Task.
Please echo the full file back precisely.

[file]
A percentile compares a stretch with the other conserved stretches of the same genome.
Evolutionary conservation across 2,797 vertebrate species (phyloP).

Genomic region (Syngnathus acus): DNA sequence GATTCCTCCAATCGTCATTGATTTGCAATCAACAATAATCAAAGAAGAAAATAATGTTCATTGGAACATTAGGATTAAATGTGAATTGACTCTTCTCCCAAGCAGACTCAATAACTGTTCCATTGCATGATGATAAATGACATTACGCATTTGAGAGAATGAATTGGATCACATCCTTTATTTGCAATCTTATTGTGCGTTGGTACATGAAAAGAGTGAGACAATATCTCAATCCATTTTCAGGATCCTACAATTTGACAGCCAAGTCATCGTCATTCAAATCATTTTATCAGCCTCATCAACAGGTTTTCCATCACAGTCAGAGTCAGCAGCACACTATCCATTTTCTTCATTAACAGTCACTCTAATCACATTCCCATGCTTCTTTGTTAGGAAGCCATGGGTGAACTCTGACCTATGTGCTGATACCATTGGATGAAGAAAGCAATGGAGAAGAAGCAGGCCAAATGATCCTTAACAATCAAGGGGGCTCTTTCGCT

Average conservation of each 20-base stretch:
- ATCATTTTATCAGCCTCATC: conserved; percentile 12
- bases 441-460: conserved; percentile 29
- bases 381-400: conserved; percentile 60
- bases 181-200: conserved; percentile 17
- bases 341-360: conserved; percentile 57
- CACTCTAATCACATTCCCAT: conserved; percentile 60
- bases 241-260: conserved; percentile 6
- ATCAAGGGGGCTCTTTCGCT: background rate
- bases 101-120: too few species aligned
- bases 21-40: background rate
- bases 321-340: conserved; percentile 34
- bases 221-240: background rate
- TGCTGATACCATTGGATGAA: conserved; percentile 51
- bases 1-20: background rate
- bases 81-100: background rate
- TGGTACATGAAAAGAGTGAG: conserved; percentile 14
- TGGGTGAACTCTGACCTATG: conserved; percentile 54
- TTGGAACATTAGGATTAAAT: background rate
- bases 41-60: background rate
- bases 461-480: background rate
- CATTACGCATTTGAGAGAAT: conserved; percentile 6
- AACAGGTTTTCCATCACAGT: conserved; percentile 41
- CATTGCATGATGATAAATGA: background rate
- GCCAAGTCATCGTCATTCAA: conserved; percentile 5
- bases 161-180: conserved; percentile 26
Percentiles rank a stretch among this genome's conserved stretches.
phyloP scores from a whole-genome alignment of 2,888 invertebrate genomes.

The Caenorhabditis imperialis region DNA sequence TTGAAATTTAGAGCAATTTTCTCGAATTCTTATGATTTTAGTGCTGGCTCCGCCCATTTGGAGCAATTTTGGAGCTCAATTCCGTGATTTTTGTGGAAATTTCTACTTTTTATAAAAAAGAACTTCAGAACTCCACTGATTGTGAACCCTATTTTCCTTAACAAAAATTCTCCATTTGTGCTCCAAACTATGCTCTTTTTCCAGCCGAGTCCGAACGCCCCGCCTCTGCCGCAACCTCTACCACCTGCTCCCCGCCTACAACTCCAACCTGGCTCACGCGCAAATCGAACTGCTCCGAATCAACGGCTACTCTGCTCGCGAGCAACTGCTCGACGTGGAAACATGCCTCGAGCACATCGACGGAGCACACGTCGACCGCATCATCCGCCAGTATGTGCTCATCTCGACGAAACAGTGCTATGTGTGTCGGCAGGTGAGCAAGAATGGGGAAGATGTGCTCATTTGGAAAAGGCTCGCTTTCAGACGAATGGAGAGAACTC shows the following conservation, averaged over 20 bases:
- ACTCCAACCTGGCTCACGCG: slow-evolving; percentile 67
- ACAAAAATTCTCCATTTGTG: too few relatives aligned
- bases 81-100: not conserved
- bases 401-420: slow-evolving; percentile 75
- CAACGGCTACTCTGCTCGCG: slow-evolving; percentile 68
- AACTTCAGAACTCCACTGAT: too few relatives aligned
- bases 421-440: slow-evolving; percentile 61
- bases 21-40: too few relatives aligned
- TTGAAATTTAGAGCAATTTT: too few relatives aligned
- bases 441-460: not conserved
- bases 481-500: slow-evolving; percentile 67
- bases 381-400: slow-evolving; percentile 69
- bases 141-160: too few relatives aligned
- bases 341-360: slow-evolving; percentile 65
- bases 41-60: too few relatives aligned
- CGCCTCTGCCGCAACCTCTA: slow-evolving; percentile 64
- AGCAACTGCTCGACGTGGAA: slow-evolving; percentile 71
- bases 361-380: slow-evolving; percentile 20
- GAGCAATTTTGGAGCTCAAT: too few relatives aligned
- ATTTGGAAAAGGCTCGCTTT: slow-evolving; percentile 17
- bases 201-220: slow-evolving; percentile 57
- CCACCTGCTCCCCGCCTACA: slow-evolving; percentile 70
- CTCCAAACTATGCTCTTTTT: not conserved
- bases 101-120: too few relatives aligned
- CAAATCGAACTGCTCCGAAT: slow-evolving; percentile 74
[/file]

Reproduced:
A percentile compares a stretch with the other conserved stretches of the same genome.
Evolutionary conservation across 2,797 vertebrate species (phyloP).

Genomic region (Syngnathus acus): DNA sequence GATTCCTCCAATCGTCATTGATTTGCAATCAACAATAATCAAAGAAGAAAATAATGTTCATTGGAACATTAGGATTAAATGTGAATTGACTCTTCTCCCAAGCAGACTCAATAACTGTTCCATTGCATGATGATAAATGACATTACGCATTTGAGAGAATGAATTGGATCACATCCTTTATTTGCAATCTTATTGTGCGTTGGTACATGAAAAGAGTGAGACAATATCTCAATCCATTTTCAGGATCCTACAATTTGACAGCCAAGTCATCGTCATTCAAATCATTTTATCAGCCTCATCAACAGGTTTTCCATCACAGTCAGAGTCAGCAGCACACTATCCATTTTCTTCATTAACAGTCACTCTAATCACATTCCCATGCTTCTTTGTTAGGAAGCCATGGGTGAACTCTGACCTATGTGCTGATACCATTGGATGAAGAAAGCAATGGAGAAGAAGCAGGCCAAATGATCCTTAACAATCAAGGGGGCTCTTTCGCT

Average conservation of each 20-base stretch:
- ATCATTTTATCAGCCTCATC: conserved; percentile 12
- bases 441-460: conserved; percentile 29
- bases 381-400: conserved; percentile 60
- bases 181-200: conserved; percentile 17
- bases 341-360: conserved; percentile 57
- CACTCTAATCACATTCCCAT: conserved; percentile 60
- bases 241-260: conserved; percentile 6
- ATCAAGGGGGCTCTTTCGCT: background rate
- bases 101-120: too few species aligned
- bases 21-40: background rate
- bases 321-340: conserved; percentile 34
- bases 221-240: background rate
- TGCTGATACCATTGGATGAA: conserved; percentile 51
- bases 1-20: background rate
- bases 81-100: background rate
- TGGTACATGAAAAGAGTGAG: conserved; percentile 14
- TGGGTGAACTCTGACCTATG: conserved; percentile 54
- TTGGAACATTAGGATTAAAT: background rate
- bases 41-60: background rate
- bases 461-480: background rate
- CATTACGCATTTGAGAGAAT: conserved; percentile 6
- AACAGGTTTTCCATCACAGT: conserved; percentile 41
- CATTGCATGATGATAAATGA: background rate
- GCCAAGTCATCGTCATTCAA: conserved; percentile 5
- bases 161-180: conserved; percentile 26
Percentiles rank a stretch among this genome's conserved stretches.
phyloP scores from a whole-genome alignment of 2,888 invertebrate genomes.

The Caenorhabditis imperialis region DNA sequence TTGAAATTTAGAGCAATTTTCTCGAATTCTTATGATTTTAGTGCTGGCTCCGCCCATTTGGAGCAATTTTGGAGCTCAATTCCGTGATTTTTGTGGAAATTTCTACTTTTTATAAAAAAGAACTTCAGAACTCCACTGATTGTGAACCCTATTTTCCTTAACAAAAATTCTCCATTTGTGCTCCAAACTATGCTCTTTTTCCAGCCGAGTCCGAACGCCCCGCCTCTGCCGCAACCTCTACCACCTGCTCCCCGCCTACAACTCCAACCTGGCTCACGCGCAAATCGAACTGCTCCGAATCAACGGCTACTCTGCTCGCGAGCAACTGCTCGACGTGGAAACATGCCTCGAGCACATCGACGGAGCACACGTCGACCGCATCATCCGCCAGTATGTGCTCATCTCGACGAAACAGTGCTATGTGTGTCGGCAGGTGAGCAAGAATGGGGAAGATGTGCTCATTTGGAAAAGGCTCGCTTTCAGACGAATGGAGAGAACTC shows the following conservation, averaged over 20 bases:
- ACTCCAACCTGGCTCACGCG: slow-evolving; percentile 67
- ACAAAAATTCTCCATTTGTG: too few relatives aligned
- bases 81-100: not conserved
- bases 401-420: slow-evolving; percentile 75
- CAACGGCTACTCTGCTCGCG: slow-evolving; percentile 68
- AACTTCAGAACTCCACTGAT: too few relatives aligned
- bases 421-440: slow-evolving; percentile 61
- bases 21-40: too few relatives aligned
- TTGAAATTTAGAGCAATTTT: too few relatives aligned
- bases 441-460: not conserved
- bases 481-500: slow-evolving; percentile 67
- bases 381-400: slow-evolving; percentile 69
- bases 141-160: too few relatives aligned
- bases 341-360: slow-evolving; percentile 65
- bases 41-60: too few relatives aligned
- CGCCTCTGCCGCAACCTCTA: slow-evolving; percentile 64
- AGCAACTGCTCGACGTGGAA: slow-evolving; percentile 71
- bases 361-380: slow-evolving; percentile 20
- GAGCAATTTTGGAGCTCAAT: too few relatives aligned
- ATTTGGAAAAGGCTCGCTTT: slow-evolving; percentile 17
- bases 201-220: slow-evolving; percentile 57
- CCACCTGCTCCCCGCCTACA: slow-evolving; percentile 70
- CTCCAAACTATGCTCTTTTT: not conserved
- bases 101-120: too few relatives aligned
- CAAATCGAACTGCTCCGAAT: slow-evolving; percentile 74